HY: i knew exactly where this book was going. when i started, i knew what the last line would be, how the story would unfold [etcetera]. i wanted it to be about two romances -- the romance between willem and jude and the romance between jude and harold.
HY: i think one of the things this book asks is that romance is often tied with sex and sometimes it is but sometimes it isn't. i think many women will understand what i mean when i say "a romantic friendship with other women." so, when i talk about jude and harold's romance, i'm taking romance in terms of they both have romantic ideals of what it means to be a son and what it means to be a parent and what it means to be loved [... and what it means when those ideals aren't realized].
SK: i was very moved by how you created that family relationship.
HY: this city has always been a sanctuary for people who wanted to find or make families of their own. and here, perhaps unlike other cities, you can have a family that's defined as a tribe. it was really this idea of coming some place and [finding] some people you recognized.
HY: it's still a place where people associate with escape and where you might be able to find someone who recognizes you. that's one of the things that makes the city human. and humane.
SK: is this the great gay novel? [mentions a review]
HY: i don't read reviews, but i know the review you're talking about. [it's the one by garth greenwell. (here)]
HY: it wasn't something i consciously set out to do. the idea of male friends, male love in all its iterations is something that sort of went out of fashion in the 20th century.
[she said something interesting about how the dialogue around gay relationships shifted in the five years between the time she started writing the novel and the time it was published. (altogether, five years, which is insane.) she also said that men over fifty are more rigid when it comes to sexual identification -- they find it harder to believe that a man can have relationships with women and be heterosexual by all accounts then fall in love with a man. people under fifty see sexuality/attraction as a much more fluid thing.]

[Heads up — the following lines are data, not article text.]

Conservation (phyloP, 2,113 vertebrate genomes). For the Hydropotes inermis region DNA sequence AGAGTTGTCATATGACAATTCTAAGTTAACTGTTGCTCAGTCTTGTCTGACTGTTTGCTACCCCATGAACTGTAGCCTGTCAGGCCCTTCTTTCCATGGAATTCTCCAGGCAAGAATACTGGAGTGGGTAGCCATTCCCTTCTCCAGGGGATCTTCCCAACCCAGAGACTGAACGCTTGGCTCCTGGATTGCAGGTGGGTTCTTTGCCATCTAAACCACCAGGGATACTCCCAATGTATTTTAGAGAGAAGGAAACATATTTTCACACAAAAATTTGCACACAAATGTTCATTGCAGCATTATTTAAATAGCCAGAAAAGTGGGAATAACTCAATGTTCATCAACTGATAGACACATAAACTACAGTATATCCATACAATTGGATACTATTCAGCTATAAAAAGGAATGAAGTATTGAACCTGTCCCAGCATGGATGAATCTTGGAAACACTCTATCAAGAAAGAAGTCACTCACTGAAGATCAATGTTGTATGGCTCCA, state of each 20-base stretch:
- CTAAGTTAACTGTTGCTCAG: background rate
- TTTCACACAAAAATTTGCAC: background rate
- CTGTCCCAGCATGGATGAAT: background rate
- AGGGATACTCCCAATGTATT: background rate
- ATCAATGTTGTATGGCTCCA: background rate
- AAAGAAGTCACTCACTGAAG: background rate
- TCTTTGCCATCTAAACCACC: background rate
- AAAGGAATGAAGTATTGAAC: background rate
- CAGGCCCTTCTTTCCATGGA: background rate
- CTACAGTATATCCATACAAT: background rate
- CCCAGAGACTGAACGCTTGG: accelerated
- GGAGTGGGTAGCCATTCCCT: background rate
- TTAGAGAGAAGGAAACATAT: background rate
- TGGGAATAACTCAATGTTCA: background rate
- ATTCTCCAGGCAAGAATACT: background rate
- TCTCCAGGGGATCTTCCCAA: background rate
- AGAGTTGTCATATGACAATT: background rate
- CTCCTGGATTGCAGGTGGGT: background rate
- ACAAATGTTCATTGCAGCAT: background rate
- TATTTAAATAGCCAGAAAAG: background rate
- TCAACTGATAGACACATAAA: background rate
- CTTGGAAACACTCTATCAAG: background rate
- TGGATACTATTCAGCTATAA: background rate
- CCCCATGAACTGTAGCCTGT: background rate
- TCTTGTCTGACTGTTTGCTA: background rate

HY: one of the things i was interested in was are people fundamentally good? there are people in my life who seem to have this innate gift of always doing what's right.
HY: i think it was a love a based in part on pity, but i don't think there's anything wrong with that. i don't think a love based on sorry or pity is any less genuine a love.
SK: have you heard from hollywood?
HY: uhm, yes. and there have been some interesting offers from people i really respect. but i want it to be a very limited series on cable or something. i want it to go to someone who's going to have ideas for it [instead of doing a strictly literal adaptation].
HY: a lot people say ben whishaw for jude, but i say either joseph gordon-levitt or christian bale. who are two very different actors ... [she got a lot of noooos for the latter.]
SK: are they based on real people?
HY: no, except JB's me.
HY: most writers are either assholes on the page or assholes in life, and i think i'm an asshole in both places, and i think JB is, too.
audience Q&As -- or, really, just some As because i didn't record any of the Qs.
HY: i really wanted this book to feel artificial in many ways. there's a real absence of reality in some senses. i wanted things to be turned up.
HY: it's a fairy tale in the guise of a contemporary realistic book.
HY: i do think, for some people, perhaps not in as baroque or gothic a way, i think for some people who've been traumatized is that trauma keeps happening to them again and again and again. when you've experienced trauma at a certain age, that's the way you see the world.
HY: the terrible thing about trauma is that it doesn't just affect your sleeping hours [or similar things] but how you see the world in every way.
HY: [re: the criticism that there's too much trauma for the reader to handle] the reader can take anything as long as they think that [you] have a strong authorial hand and a full world.
HY: [someone talks about her first book] i can't believe you read the first book; no one read it.